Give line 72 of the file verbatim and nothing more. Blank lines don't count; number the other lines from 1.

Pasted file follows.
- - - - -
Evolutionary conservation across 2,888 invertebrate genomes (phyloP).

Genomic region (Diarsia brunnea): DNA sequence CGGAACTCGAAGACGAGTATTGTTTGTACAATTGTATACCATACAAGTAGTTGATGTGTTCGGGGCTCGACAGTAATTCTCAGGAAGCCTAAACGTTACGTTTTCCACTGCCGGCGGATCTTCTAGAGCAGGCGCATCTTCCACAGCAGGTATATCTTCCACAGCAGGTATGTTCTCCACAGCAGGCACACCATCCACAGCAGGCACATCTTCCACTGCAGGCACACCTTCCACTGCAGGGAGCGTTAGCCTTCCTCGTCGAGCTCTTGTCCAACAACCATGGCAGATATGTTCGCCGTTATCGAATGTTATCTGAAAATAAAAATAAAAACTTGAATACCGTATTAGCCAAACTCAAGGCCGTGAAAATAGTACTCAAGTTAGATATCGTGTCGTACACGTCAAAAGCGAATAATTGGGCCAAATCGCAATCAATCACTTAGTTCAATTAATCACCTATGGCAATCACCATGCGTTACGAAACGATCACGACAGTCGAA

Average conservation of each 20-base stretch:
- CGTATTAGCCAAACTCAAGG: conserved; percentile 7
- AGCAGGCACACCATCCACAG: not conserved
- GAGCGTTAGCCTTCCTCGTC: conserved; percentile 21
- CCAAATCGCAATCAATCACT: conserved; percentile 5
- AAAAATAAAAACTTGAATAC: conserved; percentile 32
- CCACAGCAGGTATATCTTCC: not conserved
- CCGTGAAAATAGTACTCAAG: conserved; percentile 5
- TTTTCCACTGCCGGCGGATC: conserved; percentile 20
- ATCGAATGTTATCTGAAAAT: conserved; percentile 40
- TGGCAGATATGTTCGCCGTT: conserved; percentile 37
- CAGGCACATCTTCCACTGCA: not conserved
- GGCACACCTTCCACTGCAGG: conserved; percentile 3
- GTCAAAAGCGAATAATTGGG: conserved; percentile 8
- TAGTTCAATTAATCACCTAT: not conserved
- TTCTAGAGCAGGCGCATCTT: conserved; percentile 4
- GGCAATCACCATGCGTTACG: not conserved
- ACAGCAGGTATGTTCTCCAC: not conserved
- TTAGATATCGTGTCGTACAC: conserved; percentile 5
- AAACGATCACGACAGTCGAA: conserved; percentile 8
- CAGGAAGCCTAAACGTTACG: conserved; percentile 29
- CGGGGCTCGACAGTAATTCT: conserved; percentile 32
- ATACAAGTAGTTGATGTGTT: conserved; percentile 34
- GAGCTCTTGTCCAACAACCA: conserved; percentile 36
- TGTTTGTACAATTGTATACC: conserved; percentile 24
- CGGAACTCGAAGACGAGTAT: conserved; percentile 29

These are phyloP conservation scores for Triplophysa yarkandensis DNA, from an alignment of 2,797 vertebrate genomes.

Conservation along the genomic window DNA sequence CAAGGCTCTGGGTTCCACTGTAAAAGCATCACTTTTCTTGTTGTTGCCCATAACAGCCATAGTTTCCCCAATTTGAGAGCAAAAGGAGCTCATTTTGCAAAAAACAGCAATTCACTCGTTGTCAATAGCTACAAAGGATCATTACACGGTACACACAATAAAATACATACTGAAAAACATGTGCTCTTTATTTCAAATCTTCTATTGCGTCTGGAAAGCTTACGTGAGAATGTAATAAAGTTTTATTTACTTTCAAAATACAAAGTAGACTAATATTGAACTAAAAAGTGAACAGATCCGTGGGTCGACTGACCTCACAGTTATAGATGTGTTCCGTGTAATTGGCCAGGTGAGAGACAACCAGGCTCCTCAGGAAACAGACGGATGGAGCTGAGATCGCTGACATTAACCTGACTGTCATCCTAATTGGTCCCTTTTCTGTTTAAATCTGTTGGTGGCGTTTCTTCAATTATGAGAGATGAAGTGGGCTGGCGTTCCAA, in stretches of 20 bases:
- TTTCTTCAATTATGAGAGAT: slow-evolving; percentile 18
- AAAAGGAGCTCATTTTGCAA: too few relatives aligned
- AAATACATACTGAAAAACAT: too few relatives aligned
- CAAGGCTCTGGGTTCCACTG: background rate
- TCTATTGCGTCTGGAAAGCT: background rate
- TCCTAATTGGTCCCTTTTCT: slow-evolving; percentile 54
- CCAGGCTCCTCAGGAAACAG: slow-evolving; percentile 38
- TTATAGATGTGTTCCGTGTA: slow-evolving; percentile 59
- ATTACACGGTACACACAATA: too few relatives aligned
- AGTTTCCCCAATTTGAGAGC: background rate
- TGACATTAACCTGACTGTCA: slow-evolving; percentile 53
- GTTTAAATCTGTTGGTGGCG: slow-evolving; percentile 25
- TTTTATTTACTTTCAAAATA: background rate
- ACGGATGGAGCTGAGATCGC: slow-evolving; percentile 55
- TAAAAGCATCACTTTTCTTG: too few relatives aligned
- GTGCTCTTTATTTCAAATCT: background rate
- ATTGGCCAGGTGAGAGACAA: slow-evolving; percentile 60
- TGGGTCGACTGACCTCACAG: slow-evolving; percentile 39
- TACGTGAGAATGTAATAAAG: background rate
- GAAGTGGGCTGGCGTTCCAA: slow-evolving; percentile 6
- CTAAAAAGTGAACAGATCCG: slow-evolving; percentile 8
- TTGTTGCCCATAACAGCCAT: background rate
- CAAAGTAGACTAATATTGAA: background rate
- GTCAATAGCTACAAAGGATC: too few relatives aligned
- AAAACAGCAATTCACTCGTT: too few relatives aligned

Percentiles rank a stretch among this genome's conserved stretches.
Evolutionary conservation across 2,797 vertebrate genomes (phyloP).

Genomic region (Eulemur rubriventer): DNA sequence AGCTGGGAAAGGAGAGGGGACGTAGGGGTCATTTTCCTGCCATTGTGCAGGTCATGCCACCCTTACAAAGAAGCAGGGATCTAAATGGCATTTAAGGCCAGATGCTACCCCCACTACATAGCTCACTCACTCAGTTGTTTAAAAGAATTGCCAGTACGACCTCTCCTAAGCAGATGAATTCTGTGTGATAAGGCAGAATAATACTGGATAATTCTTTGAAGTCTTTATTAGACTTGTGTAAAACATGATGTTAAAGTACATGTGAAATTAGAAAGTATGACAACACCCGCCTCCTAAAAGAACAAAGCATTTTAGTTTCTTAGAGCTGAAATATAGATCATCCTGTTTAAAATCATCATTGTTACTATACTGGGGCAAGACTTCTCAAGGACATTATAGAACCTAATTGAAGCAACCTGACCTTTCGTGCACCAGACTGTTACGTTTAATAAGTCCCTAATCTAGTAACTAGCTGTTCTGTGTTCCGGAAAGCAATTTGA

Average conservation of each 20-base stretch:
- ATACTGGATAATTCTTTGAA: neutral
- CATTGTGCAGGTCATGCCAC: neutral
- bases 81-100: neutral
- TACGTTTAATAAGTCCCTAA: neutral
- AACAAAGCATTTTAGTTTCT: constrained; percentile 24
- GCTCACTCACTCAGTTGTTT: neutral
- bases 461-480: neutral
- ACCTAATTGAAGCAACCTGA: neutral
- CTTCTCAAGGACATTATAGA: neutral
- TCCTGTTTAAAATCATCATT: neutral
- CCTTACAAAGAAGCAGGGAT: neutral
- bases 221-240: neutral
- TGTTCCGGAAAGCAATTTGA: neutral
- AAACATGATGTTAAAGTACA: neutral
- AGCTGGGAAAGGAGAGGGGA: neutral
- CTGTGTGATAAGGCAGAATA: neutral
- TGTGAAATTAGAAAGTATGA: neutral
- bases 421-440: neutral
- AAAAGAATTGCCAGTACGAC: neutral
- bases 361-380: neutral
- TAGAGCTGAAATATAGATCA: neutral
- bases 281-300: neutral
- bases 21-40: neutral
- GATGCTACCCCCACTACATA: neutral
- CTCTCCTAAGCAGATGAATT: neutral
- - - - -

- TGTTCCGGAAAGCAATTTGA: neutral